The Jakarta Post
Jessica is guilty of the murder of her friend Mirna, or so the court of public opinion has ruled.
Long before the case has reached the court of law, even before police have completed their investigation into Jessica Kumala Wongso, the lone suspect in the murder of Mirna Salihin, the people have already held their trial and reached a verdict.
Without the aid of public prosecutors and justices, the people have already heard the testimony of experts sharing their views with the public in TV interviews and social media.
The people, acting as the justice in this court of public opinion, have heard enough to rule that it was Jessica who put the cyanide in the coffee that Mirna Salihin drank when the two friends, both 27 years old, met at a cafe in Jakarta on that fateful day in early January.
Jessica had her day in this court, repeatedly pleading her innocence before TV cameras. Her side of the story is, however, irrelevant. Instead, her body language and facial expression gave her away, according to expert witnesses. She's guilty.
Thanks to television and social media, the Jessica story has shifted from a murder case that police are investigating into a real-life drama story of two young Indonesian women, both foreign-educated and with a taste for the high life.
Edi Dermawan Salihin, the father of Mirna, campaigning to pin the murder on Jessica, shared text message exchanges between the two women to suggest that they were more than just friends.
Murder, love and sex make the perfect plot for a novel.
Three weeks into the drama, police nabbed Jessica at a hotel, where she had been hiding, not so much from the law as from journalists searching for more juicy details of her life.
The evidence police have is circumstantial at best. They have no evidence and no witnesses to show that Jessica had poisoned the coffee.
Police willingly share the meager evidence they have with the public as they carry out their investigation. Officers have appeared almost every day feeding the frenzied media with information, scant as it is, helping to keep this drama last as long as it can.
Motives? Who needs them, police insist. For good measure, they sent Jessica to a mental hospital for a few days. The court of public opinion quickly drew its own conclusions.
Jessica is the latest of many celebrated cases that have been tried in the courts of public opinion, where the people are the prosecutors, the judges and executioners all at once.
The media, and the government and the police at times, happily feed the information that the people need to hear to build their case and reach their verdict.
In January, the government and police launched a vicious public campaign against the Fajar Nusantara Movement (Gafatar), a cult movement seeking an alternative to modern urban life for its members, accusing them of all sorts of things, from blasphemy and spreading an ideology dangerous to national security to abduction.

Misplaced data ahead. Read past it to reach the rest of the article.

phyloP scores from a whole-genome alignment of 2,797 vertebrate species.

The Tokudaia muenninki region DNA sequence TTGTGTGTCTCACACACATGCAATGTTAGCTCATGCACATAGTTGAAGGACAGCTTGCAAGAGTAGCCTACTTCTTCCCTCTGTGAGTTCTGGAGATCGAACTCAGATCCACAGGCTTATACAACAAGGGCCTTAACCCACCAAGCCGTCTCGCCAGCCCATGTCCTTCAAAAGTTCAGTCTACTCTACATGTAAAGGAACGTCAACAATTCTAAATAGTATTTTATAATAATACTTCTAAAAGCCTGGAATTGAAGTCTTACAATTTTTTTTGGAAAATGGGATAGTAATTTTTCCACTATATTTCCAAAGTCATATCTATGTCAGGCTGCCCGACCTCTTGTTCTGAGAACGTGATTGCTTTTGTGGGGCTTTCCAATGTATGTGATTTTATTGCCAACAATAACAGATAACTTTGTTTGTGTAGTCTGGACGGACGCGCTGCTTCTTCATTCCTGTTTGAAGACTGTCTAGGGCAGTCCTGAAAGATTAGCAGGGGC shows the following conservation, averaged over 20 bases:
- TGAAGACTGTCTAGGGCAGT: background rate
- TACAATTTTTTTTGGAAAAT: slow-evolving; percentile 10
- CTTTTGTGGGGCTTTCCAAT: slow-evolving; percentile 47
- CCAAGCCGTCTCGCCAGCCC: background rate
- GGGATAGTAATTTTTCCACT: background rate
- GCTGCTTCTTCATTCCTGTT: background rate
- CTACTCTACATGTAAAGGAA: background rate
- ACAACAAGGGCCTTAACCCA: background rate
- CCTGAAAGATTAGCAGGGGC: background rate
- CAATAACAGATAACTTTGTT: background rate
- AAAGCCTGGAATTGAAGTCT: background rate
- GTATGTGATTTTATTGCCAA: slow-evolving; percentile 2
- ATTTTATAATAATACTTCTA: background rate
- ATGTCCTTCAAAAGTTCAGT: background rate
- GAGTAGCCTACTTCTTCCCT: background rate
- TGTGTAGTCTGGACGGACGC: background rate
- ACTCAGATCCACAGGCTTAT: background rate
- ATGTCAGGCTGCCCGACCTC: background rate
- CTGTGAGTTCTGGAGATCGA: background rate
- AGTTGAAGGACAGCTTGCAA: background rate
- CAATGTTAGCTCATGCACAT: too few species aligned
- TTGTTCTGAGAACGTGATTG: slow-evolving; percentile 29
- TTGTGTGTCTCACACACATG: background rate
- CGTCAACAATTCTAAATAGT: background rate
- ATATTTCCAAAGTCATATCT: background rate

The media lapped up these government statements, and public opinion went along with the government's insistence that Gafatar was dangerous, even more so than the terrorist group Islamic State (IS) movement blamed for the deadly attacks in Jakarta last month.
The rest of the Gafatar story stuck to the script now familiar in cases of attacks against minority groups: The public take over the case, hold their trial and reach a verdict. When possible, they execute too.
A mob of more than 5,000 people attacked a Gafatar community in West Kalimantan in January. Police evacuated the Gafatar members, mostly women, elderly people and children ' hardly threats to national security ' to safety before letting the mob vandalize and raze property.
Police later arrested the Gafatar leaders even though they had committed no crime. The real criminals, the mob and whoever had mobilized them, were untouched.
Gafatar's story follows similar earlier attacks against religious minorities like the Ahmadi and Shia communities, with government and religious leaders helping to drive public opinion against these groups.
The current antigay sentiments too can be traced to the government, including Vice President Jusuf Kalla and many Cabinet ministers, as they seek to purge the lesbian, gay, bisexual and transgender (LGBT) community from Indonesia.
If their statements are to be taken seriously, LGBTs are now banned from government university campuses, the civil service and TV and showbiz.
The people's tribunal is hijacking the courts of justice more and more, and often, with the government's prodding, tragically, with violent and even deadly consequences.
The court of public opinion hardly dispenses justice; verdicts are often in favor of those with bullying powers, including the government and the police. Social and traditional media are part of this people's court hearing process, often uncritically playing up the bully's positions simply because that's what the public want to hear.
This trend of people taking the law into their own hands reflects the low confidence they have in the legal system. Recurring reports of 'court mafia' selling justice have not helped.
Surely, the courts of law should rebuild their reputation as the last bastion of justice, as is vital to a functioning democracy. Without public faith in the court of justice, the nation, as we are witnessing today, is veering toward anarchy.
The writer is the editor-in-chief of The Jakarta Post
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